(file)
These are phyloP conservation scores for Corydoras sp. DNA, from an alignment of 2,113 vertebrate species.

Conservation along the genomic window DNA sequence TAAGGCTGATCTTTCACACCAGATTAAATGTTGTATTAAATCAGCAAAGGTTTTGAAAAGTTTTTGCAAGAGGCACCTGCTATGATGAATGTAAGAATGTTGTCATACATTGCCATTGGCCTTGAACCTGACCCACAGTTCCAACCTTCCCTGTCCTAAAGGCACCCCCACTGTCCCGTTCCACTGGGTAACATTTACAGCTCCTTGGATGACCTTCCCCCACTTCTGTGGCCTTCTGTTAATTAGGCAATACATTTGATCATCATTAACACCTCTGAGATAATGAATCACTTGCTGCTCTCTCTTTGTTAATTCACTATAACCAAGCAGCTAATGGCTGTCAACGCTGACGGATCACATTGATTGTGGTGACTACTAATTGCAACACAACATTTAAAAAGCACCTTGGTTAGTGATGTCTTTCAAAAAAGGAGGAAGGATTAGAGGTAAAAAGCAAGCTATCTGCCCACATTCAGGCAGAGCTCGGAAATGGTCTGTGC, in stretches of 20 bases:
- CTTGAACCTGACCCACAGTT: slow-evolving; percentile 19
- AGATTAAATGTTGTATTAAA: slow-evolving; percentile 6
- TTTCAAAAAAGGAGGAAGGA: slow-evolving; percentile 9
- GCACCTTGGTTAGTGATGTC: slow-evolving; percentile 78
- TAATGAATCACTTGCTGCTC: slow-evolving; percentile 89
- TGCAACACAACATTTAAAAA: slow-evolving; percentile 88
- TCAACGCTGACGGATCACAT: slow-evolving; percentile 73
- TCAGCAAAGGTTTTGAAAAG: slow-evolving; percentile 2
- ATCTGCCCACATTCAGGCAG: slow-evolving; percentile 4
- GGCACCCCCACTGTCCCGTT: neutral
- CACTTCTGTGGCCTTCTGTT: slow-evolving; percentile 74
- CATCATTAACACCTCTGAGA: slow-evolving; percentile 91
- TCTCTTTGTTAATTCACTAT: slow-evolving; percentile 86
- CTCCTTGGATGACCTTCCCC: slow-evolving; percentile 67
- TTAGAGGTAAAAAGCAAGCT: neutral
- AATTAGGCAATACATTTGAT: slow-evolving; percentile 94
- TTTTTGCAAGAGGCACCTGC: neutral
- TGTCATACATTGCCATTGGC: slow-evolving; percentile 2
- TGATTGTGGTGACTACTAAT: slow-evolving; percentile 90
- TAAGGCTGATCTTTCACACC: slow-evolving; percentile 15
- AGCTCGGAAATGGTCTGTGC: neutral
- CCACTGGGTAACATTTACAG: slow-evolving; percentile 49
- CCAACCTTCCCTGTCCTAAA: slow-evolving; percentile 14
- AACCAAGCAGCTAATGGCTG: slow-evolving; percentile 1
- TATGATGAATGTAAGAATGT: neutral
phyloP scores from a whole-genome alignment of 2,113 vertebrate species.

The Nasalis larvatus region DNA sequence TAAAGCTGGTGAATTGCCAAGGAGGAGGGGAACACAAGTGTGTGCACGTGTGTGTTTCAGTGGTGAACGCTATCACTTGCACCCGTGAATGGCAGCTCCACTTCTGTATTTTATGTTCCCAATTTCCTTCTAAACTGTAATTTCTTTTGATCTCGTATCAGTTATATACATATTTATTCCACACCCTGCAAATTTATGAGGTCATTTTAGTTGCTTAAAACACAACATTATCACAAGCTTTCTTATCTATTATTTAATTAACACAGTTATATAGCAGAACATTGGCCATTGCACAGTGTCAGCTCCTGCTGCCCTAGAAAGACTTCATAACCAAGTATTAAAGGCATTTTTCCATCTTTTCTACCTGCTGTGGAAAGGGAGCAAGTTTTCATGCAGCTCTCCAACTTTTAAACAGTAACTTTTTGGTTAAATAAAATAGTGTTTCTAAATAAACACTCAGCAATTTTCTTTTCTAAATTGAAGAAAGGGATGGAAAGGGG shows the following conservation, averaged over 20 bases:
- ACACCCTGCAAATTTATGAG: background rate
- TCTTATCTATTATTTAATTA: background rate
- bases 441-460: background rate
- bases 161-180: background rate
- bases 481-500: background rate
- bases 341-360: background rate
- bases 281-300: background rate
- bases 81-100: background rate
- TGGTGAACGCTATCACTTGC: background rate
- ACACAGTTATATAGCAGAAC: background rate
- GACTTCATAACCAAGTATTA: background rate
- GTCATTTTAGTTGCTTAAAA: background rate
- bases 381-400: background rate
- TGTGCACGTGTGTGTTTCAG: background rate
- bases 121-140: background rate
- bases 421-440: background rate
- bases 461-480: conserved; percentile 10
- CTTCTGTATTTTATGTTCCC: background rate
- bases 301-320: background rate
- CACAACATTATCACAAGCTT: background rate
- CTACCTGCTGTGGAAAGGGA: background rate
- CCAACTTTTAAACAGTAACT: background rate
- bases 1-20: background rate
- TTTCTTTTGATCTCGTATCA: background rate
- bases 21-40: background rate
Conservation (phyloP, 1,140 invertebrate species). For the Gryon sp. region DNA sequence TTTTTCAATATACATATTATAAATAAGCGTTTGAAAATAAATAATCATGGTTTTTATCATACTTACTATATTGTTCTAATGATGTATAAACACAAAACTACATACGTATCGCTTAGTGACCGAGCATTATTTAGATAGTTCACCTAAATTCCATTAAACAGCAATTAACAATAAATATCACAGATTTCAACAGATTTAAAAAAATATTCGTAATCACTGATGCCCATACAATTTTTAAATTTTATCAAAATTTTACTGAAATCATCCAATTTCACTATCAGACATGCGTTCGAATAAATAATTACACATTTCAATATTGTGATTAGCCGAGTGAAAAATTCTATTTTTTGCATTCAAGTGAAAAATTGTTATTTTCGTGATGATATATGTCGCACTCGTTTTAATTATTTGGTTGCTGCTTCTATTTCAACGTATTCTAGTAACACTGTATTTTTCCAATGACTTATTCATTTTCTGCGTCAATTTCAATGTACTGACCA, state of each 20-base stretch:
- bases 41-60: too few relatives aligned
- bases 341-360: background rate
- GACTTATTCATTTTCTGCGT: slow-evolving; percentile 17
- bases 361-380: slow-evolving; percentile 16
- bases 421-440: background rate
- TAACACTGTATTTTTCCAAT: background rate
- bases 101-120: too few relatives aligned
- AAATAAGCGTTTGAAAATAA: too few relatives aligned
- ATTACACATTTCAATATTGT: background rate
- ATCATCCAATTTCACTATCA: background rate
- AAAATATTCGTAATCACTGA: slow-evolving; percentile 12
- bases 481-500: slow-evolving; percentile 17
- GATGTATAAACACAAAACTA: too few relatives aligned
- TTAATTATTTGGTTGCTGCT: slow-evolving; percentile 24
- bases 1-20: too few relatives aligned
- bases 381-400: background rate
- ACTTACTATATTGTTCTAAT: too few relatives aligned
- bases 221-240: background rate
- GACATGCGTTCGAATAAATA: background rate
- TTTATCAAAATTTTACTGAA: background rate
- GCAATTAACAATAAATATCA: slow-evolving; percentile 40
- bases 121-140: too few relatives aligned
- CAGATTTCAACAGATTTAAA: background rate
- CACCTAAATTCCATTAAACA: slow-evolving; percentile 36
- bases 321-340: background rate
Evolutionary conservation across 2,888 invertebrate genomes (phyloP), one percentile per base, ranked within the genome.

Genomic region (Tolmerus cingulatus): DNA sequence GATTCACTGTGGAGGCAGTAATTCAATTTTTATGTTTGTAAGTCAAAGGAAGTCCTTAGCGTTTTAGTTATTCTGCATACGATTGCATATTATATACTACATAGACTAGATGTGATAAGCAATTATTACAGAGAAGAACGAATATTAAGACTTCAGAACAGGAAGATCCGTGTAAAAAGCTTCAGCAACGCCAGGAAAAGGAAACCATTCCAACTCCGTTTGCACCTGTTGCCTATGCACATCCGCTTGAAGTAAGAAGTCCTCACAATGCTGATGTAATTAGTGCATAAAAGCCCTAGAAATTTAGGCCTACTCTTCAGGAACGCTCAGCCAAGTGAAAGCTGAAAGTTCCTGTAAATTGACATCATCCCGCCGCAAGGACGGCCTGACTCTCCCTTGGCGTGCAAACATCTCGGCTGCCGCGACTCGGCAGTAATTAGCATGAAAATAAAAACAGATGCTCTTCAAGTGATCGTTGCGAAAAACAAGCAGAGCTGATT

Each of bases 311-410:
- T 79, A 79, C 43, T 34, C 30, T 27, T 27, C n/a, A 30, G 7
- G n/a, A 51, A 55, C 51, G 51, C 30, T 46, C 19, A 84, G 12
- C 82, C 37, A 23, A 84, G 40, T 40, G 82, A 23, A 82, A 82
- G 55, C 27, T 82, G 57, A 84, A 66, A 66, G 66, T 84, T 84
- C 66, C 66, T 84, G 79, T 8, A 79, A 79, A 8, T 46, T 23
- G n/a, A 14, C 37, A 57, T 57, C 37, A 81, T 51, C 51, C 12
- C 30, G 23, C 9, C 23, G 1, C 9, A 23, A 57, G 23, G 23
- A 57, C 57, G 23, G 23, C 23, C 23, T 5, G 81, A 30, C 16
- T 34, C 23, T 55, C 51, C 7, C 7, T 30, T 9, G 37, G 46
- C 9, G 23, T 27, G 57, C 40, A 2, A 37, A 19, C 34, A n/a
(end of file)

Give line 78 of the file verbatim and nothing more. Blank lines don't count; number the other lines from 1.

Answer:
- CAGATTTCAACAGATTTAAA: background rate